Recent Colonial Pipeline Outage Highlighted Several Operational Issues for Terminals
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Think Tank is the blog of the International Liquid Terminals Association that highlights the liquid terminal industry and its importance to the U.S. and world economy.

Recent Colonial Pipeline Outage Highlighted Several Operational Issues for Terminals
Cathy Landry
/ Categories: Blog

Recent Colonial Pipeline Outage Highlighted Several Operational Issues for Terminals

The recent ransomware attack that brought Colonial Pipeline – and nearly the entire East Coast petroleum product supply chain – to its knees highlighted operational issues where the terminal industry could help overall fuel supply resilience with assistance from regulators. 

It also made clear the need for greater emergency contingency planning and dialogue between terminal operators, U.S. Coast Guard headquarters, local Captains of the Port, governors, and the U.S. Environmental Protection Agency. 

Two specific issues raised during the outage included the need for temporary air emissions waivers at terminals and more flexibility at TWIC-required facilities during emergencies. ILTA engaged officials with both agencies during the Colonial Pipeline outage and the slow return to more normal operations.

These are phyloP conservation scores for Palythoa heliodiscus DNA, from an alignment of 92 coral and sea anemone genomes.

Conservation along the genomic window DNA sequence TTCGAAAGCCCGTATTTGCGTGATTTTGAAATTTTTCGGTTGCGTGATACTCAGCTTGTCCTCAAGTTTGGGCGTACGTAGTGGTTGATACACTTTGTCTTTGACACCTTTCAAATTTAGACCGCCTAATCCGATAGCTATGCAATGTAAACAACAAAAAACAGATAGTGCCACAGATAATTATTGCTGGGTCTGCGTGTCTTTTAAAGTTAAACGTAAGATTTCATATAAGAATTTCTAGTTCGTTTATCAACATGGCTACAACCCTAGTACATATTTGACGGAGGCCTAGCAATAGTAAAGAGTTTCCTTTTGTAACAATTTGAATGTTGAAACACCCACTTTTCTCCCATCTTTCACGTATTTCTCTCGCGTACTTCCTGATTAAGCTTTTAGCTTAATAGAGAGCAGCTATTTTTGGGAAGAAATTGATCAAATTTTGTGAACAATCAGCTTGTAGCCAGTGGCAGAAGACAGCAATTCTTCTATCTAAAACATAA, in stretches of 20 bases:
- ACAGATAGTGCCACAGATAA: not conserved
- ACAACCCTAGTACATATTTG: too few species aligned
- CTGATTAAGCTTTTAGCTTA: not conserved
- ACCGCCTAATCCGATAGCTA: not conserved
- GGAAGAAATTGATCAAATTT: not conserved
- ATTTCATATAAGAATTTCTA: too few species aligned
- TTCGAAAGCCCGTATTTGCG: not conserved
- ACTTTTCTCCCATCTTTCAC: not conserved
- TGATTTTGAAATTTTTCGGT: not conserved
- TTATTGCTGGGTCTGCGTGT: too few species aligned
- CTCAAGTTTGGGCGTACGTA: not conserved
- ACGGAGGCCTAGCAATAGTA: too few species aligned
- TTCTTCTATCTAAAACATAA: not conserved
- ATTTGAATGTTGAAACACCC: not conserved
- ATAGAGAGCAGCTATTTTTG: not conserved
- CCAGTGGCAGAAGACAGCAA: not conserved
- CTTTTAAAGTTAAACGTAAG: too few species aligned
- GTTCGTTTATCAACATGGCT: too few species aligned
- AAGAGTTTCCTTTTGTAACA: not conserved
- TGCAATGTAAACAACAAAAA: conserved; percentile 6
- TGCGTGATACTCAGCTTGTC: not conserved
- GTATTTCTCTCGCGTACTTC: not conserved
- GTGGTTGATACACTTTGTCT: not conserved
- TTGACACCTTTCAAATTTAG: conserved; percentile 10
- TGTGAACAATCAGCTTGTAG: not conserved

Request to EPA for Temporary Air Emissions Waiver 

ILTA pressed EPA for temporary air emissions waivers related to landing floating roofs. Terminals must land the floating roof if product levels in the tanks diminishes to the point that the roof is no longer floating on the surface of the stored liquid. When this occurs, and the roof is resting on its legs or is supported from above by cables or hangers, it is referred to as “landing” a roof. Landing a roof can cause greater emissions, but in a shortage situation failure to do so limits available supply that could be accessed from storage tanks. Terminal operators could load the extra fuel on tanker trunks to help ease market constraints. 

With the reopening of the pipeline, supply is beginning to flow and the need to pull from inventories is waning somewhat. Still, Colonial has said that actual operations and fuel quality will remain inconsistent in the coming weeks. For example, transmix increased as various product sat in the pipeline and intermingled during the shutdown. (1)  More importantly, phasing up operations over the thousands of miles of the Colonial pipeline system is a complex undertaking, and further disruptions are still possible. 

While the need is not as urgent with the pipeline resuming flows, ILTA believes EPA should work with governors and terminal operators to put in place a contingency plan for future waivers. Terminal operators are experts at logistics and handling of bulk liquids, and they stand ready to help policy makers craft approaches that will enhance the resilience of critical energy infrastructure. ILTA will continue to work with the Biden administration’s EPA to educate it on the issue to help ensure the resilience of the fuel supply chain in the event of any future shutdown or disruption.